“The 7 662 people who are in Israeli prisons, they have not all killed Israelis,” he points out. “There are kids who are there because they threw a stone. There are kids who are there because of raising a Palestinian flag. There are people in jail because they protected their land, their water rights, and so on. What do we do as responsible people? We have to take care of these people. More than that, this issue of payments to prisoners, it’s a social allowance. Yigal Amir who killed [former Israeli Prime Minister] Yitzhak Rabin is getting social allowance from Israel. If Israel doesn’t want us to pay for the prisoners, release all of them.”

But some of those prisoners did kill Israelis, I counter. By supporting their families aren’t you condoning violence?

“Not at all. On the contrary. When we take care of the kids whose father was killed by Israelis, we are accommodating them to be in the peace camp, in tolerance. There are three million Palestinians in the West Bank and two million in Gaza. From 1967 until today, one million Palestinians have been in Israeli prisons, so the issue touches the heart of every Palestinian household. There is a huge difference between supporting violence and accommodating the families of people who are victims of violence.”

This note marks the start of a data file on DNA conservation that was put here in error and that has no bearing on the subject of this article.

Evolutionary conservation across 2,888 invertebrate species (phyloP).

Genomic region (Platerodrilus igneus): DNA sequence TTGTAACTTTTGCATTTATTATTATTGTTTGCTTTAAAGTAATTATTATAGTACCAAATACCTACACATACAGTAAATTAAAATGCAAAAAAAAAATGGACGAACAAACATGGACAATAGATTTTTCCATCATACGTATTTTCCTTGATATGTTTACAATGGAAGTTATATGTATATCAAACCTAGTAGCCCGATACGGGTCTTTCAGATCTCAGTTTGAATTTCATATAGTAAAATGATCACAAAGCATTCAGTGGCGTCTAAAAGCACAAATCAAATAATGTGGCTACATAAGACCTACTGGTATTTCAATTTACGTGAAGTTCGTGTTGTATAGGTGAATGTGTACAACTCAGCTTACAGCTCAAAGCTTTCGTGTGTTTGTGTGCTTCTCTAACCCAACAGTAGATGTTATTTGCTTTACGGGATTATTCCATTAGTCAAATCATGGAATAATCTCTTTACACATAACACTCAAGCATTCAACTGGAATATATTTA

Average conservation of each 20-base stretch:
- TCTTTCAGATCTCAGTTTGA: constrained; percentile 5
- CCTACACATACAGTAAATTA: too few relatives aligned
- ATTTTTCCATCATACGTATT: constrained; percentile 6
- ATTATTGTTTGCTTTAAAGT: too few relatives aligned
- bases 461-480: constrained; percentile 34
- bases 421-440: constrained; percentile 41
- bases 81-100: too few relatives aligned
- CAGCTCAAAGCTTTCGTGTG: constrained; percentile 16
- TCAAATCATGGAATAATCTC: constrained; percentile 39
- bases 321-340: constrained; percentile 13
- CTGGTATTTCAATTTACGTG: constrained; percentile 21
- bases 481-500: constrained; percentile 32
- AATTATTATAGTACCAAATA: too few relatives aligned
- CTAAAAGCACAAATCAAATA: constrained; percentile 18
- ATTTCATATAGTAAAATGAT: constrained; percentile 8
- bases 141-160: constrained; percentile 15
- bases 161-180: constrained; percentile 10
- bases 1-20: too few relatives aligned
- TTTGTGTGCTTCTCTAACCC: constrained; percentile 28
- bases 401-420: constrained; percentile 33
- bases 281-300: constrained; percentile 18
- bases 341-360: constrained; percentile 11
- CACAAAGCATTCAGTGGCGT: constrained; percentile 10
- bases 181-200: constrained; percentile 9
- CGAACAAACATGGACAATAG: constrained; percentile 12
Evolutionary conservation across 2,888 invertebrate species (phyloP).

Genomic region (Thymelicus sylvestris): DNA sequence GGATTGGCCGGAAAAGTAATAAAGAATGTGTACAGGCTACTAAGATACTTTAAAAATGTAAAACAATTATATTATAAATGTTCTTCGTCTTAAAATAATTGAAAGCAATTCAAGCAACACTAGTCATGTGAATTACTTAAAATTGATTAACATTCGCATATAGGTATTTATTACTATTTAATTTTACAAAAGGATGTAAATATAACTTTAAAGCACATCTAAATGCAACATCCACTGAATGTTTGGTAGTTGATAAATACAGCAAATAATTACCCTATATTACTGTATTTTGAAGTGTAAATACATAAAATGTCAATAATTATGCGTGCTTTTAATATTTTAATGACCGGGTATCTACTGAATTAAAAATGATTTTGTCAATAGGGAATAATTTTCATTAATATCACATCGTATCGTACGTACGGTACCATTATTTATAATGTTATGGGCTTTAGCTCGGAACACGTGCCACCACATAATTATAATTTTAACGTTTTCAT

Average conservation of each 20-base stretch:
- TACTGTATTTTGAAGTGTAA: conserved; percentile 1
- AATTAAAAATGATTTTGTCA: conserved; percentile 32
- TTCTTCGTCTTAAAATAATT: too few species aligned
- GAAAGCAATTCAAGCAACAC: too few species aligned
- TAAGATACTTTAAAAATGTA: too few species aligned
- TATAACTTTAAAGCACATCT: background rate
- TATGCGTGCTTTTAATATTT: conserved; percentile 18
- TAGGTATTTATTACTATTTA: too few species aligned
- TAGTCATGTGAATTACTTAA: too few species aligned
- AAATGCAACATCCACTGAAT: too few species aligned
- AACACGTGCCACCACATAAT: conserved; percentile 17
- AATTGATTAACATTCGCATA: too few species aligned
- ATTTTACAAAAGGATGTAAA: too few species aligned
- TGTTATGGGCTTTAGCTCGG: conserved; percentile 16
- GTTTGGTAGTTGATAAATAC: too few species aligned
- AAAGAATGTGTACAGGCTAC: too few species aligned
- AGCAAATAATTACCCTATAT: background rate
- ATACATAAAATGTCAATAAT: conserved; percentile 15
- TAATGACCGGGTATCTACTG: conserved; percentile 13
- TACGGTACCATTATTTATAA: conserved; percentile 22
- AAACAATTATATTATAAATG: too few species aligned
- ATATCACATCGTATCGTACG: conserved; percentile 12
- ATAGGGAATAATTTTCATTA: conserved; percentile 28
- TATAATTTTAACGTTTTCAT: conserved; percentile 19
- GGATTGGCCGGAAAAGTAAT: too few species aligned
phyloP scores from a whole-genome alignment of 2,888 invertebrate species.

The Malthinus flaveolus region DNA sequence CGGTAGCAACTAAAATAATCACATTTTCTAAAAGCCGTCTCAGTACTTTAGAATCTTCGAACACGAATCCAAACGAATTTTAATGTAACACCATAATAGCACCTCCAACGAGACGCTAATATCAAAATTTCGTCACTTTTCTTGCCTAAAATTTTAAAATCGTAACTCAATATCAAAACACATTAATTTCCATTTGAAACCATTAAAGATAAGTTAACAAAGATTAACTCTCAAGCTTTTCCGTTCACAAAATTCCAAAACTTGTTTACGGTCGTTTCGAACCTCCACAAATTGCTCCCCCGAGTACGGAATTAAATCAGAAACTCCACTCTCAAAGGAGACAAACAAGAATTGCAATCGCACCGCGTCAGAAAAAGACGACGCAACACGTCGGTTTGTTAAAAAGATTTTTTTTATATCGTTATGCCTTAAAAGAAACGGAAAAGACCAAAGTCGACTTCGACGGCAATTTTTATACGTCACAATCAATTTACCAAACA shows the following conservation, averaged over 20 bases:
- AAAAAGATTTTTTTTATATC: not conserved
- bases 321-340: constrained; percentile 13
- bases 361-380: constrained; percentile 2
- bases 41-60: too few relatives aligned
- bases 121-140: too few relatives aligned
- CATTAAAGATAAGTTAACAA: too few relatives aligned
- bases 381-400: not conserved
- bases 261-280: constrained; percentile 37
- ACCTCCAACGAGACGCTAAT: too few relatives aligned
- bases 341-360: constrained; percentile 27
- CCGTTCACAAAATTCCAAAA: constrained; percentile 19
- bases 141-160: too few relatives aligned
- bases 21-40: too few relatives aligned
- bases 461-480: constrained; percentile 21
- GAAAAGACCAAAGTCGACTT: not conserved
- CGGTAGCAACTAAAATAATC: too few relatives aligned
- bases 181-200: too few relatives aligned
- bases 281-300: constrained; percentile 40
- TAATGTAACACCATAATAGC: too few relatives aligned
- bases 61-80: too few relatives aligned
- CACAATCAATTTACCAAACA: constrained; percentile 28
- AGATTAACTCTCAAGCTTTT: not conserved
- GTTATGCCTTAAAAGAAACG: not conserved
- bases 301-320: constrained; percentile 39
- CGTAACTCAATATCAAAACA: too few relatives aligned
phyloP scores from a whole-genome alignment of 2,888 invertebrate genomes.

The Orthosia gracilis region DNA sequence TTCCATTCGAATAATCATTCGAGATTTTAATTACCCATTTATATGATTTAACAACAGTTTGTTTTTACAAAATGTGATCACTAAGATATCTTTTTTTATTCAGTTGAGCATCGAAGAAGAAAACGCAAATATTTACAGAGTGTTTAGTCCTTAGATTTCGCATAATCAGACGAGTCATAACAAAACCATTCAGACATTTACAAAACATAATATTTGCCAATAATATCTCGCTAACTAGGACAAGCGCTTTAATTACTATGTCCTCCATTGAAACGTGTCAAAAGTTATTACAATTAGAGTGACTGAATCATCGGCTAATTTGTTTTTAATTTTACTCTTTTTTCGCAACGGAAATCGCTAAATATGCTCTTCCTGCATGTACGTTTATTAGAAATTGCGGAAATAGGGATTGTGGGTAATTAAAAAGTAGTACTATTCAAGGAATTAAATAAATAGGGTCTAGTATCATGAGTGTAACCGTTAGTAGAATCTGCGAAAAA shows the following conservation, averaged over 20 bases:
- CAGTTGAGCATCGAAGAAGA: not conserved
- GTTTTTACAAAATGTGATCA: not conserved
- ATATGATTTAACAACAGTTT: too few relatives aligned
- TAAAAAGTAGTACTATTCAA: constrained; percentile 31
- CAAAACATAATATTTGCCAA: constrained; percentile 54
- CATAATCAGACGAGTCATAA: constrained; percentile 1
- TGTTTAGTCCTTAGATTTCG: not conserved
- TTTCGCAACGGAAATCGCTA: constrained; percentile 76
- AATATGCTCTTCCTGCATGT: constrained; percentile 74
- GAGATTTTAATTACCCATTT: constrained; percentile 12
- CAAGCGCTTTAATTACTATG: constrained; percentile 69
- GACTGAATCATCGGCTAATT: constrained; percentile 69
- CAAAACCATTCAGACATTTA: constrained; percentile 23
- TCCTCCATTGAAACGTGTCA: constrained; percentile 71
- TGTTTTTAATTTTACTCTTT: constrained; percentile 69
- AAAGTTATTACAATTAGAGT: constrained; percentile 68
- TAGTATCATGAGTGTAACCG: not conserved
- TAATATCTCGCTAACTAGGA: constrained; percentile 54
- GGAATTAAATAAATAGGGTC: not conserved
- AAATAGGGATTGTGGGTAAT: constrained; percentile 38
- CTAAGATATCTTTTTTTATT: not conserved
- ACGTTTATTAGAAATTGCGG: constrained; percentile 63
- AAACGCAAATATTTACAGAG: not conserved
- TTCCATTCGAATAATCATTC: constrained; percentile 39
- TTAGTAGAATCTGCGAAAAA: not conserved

I ask him what he thinks about individual attacks against Israel, such as if a person picks up a knife and stabs an Israeli? Israelis argue that the PA encourages such acts through hate speech and incitement?

He is angry, replying, “What about Israeli incitement? What about the settlers who are uprooting our trees? What about the settlers who are killing our kids? What about the checkpoints that are everywhere? What about all these aggressions [from] Israel against our land? This is the real incitement for violence. We have to look at the root and not the symptoms. The root of all these problems is occupation. If Israel isn’t happy about what is happening here, let it leave us alone.”

The million dollar question is what needs to happen for there to be peace between Israelis and Palestinians?

“There are five issues. One: clear terms of reference which have never been there. Two: good intentions – they have never been there. Three: confidence building measures to stop settlements – they have never been there. Four: an honest broker – that hasn’t been there. The United States isn’t an honest broker. Five: the time frame – that hasn’t been there.”